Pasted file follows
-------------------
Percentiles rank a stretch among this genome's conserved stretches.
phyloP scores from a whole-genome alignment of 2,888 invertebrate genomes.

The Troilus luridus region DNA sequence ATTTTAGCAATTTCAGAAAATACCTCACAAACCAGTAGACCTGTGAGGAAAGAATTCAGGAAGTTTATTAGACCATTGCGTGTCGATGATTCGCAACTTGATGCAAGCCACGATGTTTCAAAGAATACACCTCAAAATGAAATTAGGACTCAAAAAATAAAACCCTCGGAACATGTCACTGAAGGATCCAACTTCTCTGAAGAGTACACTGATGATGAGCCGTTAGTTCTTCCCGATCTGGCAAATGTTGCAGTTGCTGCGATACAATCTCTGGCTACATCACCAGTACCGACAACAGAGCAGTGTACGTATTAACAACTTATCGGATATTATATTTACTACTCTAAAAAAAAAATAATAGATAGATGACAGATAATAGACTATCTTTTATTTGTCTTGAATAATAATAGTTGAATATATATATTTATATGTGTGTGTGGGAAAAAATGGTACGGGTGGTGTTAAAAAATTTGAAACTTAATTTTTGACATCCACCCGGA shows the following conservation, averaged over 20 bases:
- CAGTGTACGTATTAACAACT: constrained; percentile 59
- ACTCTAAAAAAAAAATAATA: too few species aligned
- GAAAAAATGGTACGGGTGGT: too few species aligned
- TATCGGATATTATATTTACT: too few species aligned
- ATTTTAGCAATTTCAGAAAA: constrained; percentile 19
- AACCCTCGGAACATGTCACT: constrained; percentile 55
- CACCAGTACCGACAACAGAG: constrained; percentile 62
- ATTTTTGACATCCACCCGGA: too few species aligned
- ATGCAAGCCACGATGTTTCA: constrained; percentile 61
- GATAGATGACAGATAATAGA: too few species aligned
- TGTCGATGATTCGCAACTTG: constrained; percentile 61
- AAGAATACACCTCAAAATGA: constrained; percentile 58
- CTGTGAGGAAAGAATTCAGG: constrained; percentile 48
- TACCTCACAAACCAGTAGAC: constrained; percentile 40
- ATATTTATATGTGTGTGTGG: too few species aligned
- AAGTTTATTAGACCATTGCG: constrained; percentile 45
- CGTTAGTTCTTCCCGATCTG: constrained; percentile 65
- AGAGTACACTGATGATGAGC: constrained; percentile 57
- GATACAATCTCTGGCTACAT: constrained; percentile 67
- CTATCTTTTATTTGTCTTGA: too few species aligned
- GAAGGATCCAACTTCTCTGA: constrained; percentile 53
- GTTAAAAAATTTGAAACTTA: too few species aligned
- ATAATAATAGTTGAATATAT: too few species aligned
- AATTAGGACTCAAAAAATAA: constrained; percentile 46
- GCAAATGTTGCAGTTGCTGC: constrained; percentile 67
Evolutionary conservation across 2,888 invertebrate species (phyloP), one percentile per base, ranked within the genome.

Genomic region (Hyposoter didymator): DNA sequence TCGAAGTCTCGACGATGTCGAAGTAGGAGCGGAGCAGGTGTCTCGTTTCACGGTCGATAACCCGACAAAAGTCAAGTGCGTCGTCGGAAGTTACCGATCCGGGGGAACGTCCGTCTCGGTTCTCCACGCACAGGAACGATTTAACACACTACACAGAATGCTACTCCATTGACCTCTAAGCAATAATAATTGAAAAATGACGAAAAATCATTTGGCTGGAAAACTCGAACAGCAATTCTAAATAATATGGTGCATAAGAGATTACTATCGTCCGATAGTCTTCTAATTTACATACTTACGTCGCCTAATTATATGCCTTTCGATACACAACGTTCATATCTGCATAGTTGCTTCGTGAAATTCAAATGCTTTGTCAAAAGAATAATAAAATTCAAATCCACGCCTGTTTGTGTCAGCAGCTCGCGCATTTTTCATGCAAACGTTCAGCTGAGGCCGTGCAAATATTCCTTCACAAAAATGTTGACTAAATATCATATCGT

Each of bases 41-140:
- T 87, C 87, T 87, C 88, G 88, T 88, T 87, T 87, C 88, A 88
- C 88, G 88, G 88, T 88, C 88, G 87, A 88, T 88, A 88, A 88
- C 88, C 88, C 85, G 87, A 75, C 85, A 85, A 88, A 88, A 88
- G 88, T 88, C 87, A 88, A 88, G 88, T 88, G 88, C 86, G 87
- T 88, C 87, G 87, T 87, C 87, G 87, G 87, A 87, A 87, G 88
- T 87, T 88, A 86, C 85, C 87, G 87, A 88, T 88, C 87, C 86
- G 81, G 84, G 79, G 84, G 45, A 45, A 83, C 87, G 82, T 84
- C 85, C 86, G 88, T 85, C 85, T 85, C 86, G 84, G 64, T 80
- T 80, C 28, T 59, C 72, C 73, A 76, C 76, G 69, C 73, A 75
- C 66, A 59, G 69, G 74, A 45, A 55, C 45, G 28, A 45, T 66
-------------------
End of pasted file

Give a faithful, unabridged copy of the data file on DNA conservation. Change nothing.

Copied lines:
Percentiles rank a stretch among this genome's conserved stretches.
phyloP scores from a whole-genome alignment of 2,888 invertebrate genomes.

The Troilus luridus region DNA sequence ATTTTAGCAATTTCAGAAAATACCTCACAAACCAGTAGACCTGTGAGGAAAGAATTCAGGAAGTTTATTAGACCATTGCGTGTCGATGATTCGCAACTTGATGCAAGCCACGATGTTTCAAAGAATACACCTCAAAATGAAATTAGGACTCAAAAAATAAAACCCTCGGAACATGTCACTGAAGGATCCAACTTCTCTGAAGAGTACACTGATGATGAGCCGTTAGTTCTTCCCGATCTGGCAAATGTTGCAGTTGCTGCGATACAATCTCTGGCTACATCACCAGTACCGACAACAGAGCAGTGTACGTATTAACAACTTATCGGATATTATATTTACTACTCTAAAAAAAAAATAATAGATAGATGACAGATAATAGACTATCTTTTATTTGTCTTGAATAATAATAGTTGAATATATATATTTATATGTGTGTGTGGGAAAAAATGGTACGGGTGGTGTTAAAAAATTTGAAACTTAATTTTTGACATCCACCCGGA shows the following conservation, averaged over 20 bases:
- CAGTGTACGTATTAACAACT: constrained; percentile 59
- ACTCTAAAAAAAAAATAATA: too few species aligned
- GAAAAAATGGTACGGGTGGT: too few species aligned
- TATCGGATATTATATTTACT: too few species aligned
- ATTTTAGCAATTTCAGAAAA: constrained; percentile 19
- AACCCTCGGAACATGTCACT: constrained; percentile 55
- CACCAGTACCGACAACAGAG: constrained; percentile 62
- ATTTTTGACATCCACCCGGA: too few species aligned
- ATGCAAGCCACGATGTTTCA: constrained; percentile 61
- GATAGATGACAGATAATAGA: too few species aligned
- TGTCGATGATTCGCAACTTG: constrained; percentile 61
- AAGAATACACCTCAAAATGA: constrained; percentile 58
- CTGTGAGGAAAGAATTCAGG: constrained; percentile 48
- TACCTCACAAACCAGTAGAC: constrained; percentile 40
- ATATTTATATGTGTGTGTGG: too few species aligned
- AAGTTTATTAGACCATTGCG: constrained; percentile 45
- CGTTAGTTCTTCCCGATCTG: constrained; percentile 65
- AGAGTACACTGATGATGAGC: constrained; percentile 57
- GATACAATCTCTGGCTACAT: constrained; percentile 67
- CTATCTTTTATTTGTCTTGA: too few species aligned
- GAAGGATCCAACTTCTCTGA: constrained; percentile 53
- GTTAAAAAATTTGAAACTTA: too few species aligned
- ATAATAATAGTTGAATATAT: too few species aligned
- AATTAGGACTCAAAAAATAA: constrained; percentile 46
- GCAAATGTTGCAGTTGCTGC: constrained; percentile 67
Evolutionary conservation across 2,888 invertebrate species (phyloP), one percentile per base, ranked within the genome.

Genomic region (Hyposoter didymator): DNA sequence TCGAAGTCTCGACGATGTCGAAGTAGGAGCGGAGCAGGTGTCTCGTTTCACGGTCGATAACCCGACAAAAGTCAAGTGCGTCGTCGGAAGTTACCGATCCGGGGGAACGTCCGTCTCGGTTCTCCACGCACAGGAACGATTTAACACACTACACAGAATGCTACTCCATTGACCTCTAAGCAATAATAATTGAAAAATGACGAAAAATCATTTGGCTGGAAAACTCGAACAGCAATTCTAAATAATATGGTGCATAAGAGATTACTATCGTCCGATAGTCTTCTAATTTACATACTTACGTCGCCTAATTATATGCCTTTCGATACACAACGTTCATATCTGCATAGTTGCTTCGTGAAATTCAAATGCTTTGTCAAAAGAATAATAAAATTCAAATCCACGCCTGTTTGTGTCAGCAGCTCGCGCATTTTTCATGCAAACGTTCAGCTGAGGCCGTGCAAATATTCCTTCACAAAAATGTTGACTAAATATCATATCGT

Each of bases 41-140:
- T 87, C 87, T 87, C 88, G 88, T 88, T 87, T 87, C 88, A 88
- C 88, G 88, G 88, T 88, C 88, G 87, A 88, T 88, A 88, A 88
- C 88, C 88, C 85, G 87, A 75, C 85, A 85, A 88, A 88, A 88
- G 88, T 88, C 87, A 88, A 88, G 88, T 88, G 88, C 86, G 87
- T 88, C 87, G 87, T 87, C 87, G 87, G 87, A 87, A 87, G 88
- T 87, T 88, A 86, C 85, C 87, G 87, A 88, T 88, C 87, C 86
- G 81, G 84, G 79, G 84, G 45, A 45, A 83, C 87, G 82, T 84
- C 85, C 86, G 88, T 85, C 85, T 85, C 86, G 84, G 64, T 80
- T 80, C 28, T 59, C 72, C 73, A 76, C 76, G 69, C 73, A 75
- C 66, A 59, G 69, G 74, A 45, A 55, C 45, G 28, A 45, T 66